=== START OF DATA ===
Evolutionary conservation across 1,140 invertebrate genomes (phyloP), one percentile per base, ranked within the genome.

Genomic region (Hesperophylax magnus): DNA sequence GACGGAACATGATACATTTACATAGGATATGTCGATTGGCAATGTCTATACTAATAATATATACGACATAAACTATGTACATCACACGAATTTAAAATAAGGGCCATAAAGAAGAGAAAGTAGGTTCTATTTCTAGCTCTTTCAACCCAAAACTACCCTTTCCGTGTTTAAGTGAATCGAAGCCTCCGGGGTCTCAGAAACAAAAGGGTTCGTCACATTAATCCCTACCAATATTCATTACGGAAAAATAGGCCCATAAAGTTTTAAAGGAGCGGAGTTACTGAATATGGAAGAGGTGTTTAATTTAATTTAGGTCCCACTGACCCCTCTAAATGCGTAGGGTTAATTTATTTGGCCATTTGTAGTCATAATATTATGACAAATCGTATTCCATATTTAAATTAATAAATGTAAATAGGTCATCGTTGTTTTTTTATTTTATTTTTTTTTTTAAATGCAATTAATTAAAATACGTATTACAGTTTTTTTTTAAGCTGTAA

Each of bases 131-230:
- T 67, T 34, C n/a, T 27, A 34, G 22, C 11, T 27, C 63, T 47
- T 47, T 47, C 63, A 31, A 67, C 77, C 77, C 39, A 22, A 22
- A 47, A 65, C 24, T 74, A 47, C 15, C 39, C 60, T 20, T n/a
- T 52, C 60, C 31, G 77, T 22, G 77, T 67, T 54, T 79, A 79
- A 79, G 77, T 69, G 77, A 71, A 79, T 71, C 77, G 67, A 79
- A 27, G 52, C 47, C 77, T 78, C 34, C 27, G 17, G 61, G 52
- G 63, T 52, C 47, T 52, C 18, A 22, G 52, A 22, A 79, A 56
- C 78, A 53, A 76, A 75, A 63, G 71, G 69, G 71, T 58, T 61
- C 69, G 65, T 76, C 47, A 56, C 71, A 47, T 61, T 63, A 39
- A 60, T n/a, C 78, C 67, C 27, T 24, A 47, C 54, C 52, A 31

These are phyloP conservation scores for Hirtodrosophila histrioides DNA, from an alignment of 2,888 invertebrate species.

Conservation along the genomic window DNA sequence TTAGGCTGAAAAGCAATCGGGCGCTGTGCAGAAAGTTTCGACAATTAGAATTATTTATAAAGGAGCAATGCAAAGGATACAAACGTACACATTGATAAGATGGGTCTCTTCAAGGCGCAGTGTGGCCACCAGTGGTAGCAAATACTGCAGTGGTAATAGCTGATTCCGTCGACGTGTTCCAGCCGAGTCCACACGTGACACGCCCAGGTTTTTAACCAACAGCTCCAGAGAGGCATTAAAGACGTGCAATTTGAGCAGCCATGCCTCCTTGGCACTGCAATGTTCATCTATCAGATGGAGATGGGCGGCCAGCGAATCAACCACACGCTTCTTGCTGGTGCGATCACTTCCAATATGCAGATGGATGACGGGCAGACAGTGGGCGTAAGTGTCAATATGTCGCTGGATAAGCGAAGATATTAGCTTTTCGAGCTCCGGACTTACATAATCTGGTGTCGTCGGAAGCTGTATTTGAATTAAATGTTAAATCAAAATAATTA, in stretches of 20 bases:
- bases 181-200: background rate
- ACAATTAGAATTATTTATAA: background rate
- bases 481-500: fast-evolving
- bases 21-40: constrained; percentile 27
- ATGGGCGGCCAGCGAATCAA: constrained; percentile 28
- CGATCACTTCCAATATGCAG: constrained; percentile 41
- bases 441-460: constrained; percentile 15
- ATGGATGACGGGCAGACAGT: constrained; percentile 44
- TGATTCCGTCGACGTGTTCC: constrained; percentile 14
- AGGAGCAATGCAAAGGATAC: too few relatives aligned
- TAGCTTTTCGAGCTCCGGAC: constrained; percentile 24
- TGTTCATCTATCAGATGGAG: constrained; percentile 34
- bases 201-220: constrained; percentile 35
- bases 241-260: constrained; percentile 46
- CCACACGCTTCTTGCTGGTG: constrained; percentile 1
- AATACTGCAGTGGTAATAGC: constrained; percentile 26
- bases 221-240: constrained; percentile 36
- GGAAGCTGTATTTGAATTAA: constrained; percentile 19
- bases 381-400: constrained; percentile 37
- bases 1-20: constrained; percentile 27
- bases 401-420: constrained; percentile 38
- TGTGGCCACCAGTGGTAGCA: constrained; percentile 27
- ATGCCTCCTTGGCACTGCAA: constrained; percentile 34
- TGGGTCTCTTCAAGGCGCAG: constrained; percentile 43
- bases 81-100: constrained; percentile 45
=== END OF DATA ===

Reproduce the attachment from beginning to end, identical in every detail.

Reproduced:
Evolutionary conservation across 1,140 invertebrate genomes (phyloP), one percentile per base, ranked within the genome.

Genomic region (Hesperophylax magnus): DNA sequence GACGGAACATGATACATTTACATAGGATATGTCGATTGGCAATGTCTATACTAATAATATATACGACATAAACTATGTACATCACACGAATTTAAAATAAGGGCCATAAAGAAGAGAAAGTAGGTTCTATTTCTAGCTCTTTCAACCCAAAACTACCCTTTCCGTGTTTAAGTGAATCGAAGCCTCCGGGGTCTCAGAAACAAAAGGGTTCGTCACATTAATCCCTACCAATATTCATTACGGAAAAATAGGCCCATAAAGTTTTAAAGGAGCGGAGTTACTGAATATGGAAGAGGTGTTTAATTTAATTTAGGTCCCACTGACCCCTCTAAATGCGTAGGGTTAATTTATTTGGCCATTTGTAGTCATAATATTATGACAAATCGTATTCCATATTTAAATTAATAAATGTAAATAGGTCATCGTTGTTTTTTTATTTTATTTTTTTTTTTAAATGCAATTAATTAAAATACGTATTACAGTTTTTTTTTAAGCTGTAA

Each of bases 131-230:
- T 67, T 34, C n/a, T 27, A 34, G 22, C 11, T 27, C 63, T 47
- T 47, T 47, C 63, A 31, A 67, C 77, C 77, C 39, A 22, A 22
- A 47, A 65, C 24, T 74, A 47, C 15, C 39, C 60, T 20, T n/a
- T 52, C 60, C 31, G 77, T 22, G 77, T 67, T 54, T 79, A 79
- A 79, G 77, T 69, G 77, A 71, A 79, T 71, C 77, G 67, A 79
- A 27, G 52, C 47, C 77, T 78, C 34, C 27, G 17, G 61, G 52
- G 63, T 52, C 47, T 52, C 18, A 22, G 52, A 22, A 79, A 56
- C 78, A 53, A 76, A 75, A 63, G 71, G 69, G 71, T 58, T 61
- C 69, G 65, T 76, C 47, A 56, C 71, A 47, T 61, T 63, A 39
- A 60, T n/a, C 78, C 67, C 27, T 24, A 47, C 54, C 52, A 31

These are phyloP conservation scores for Hirtodrosophila histrioides DNA, from an alignment of 2,888 invertebrate species.

Conservation along the genomic window DNA sequence TTAGGCTGAAAAGCAATCGGGCGCTGTGCAGAAAGTTTCGACAATTAGAATTATTTATAAAGGAGCAATGCAAAGGATACAAACGTACACATTGATAAGATGGGTCTCTTCAAGGCGCAGTGTGGCCACCAGTGGTAGCAAATACTGCAGTGGTAATAGCTGATTCCGTCGACGTGTTCCAGCCGAGTCCACACGTGACACGCCCAGGTTTTTAACCAACAGCTCCAGAGAGGCATTAAAGACGTGCAATTTGAGCAGCCATGCCTCCTTGGCACTGCAATGTTCATCTATCAGATGGAGATGGGCGGCCAGCGAATCAACCACACGCTTCTTGCTGGTGCGATCACTTCCAATATGCAGATGGATGACGGGCAGACAGTGGGCGTAAGTGTCAATATGTCGCTGGATAAGCGAAGATATTAGCTTTTCGAGCTCCGGACTTACATAATCTGGTGTCGTCGGAAGCTGTATTTGAATTAAATGTTAAATCAAAATAATTA, in stretches of 20 bases:
- bases 181-200: background rate
- ACAATTAGAATTATTTATAA: background rate
- bases 481-500: fast-evolving
- bases 21-40: constrained; percentile 27
- ATGGGCGGCCAGCGAATCAA: constrained; percentile 28
- CGATCACTTCCAATATGCAG: constrained; percentile 41
- bases 441-460: constrained; percentile 15
- ATGGATGACGGGCAGACAGT: constrained; percentile 44
- TGATTCCGTCGACGTGTTCC: constrained; percentile 14
- AGGAGCAATGCAAAGGATAC: too few relatives aligned
- TAGCTTTTCGAGCTCCGGAC: constrained; percentile 24
- TGTTCATCTATCAGATGGAG: constrained; percentile 34
- bases 201-220: constrained; percentile 35
- bases 241-260: constrained; percentile 46
- CCACACGCTTCTTGCTGGTG: constrained; percentile 1
- AATACTGCAGTGGTAATAGC: constrained; percentile 26
- bases 221-240: constrained; percentile 36
- GGAAGCTGTATTTGAATTAA: constrained; percentile 19
- bases 381-400: constrained; percentile 37
- bases 1-20: constrained; percentile 27
- bases 401-420: constrained; percentile 38
- TGTGGCCACCAGTGGTAGCA: constrained; percentile 27
- ATGCCTCCTTGGCACTGCAA: constrained; percentile 34
- TGGGTCTCTTCAAGGCGCAG: constrained; percentile 43
- bases 81-100: constrained; percentile 45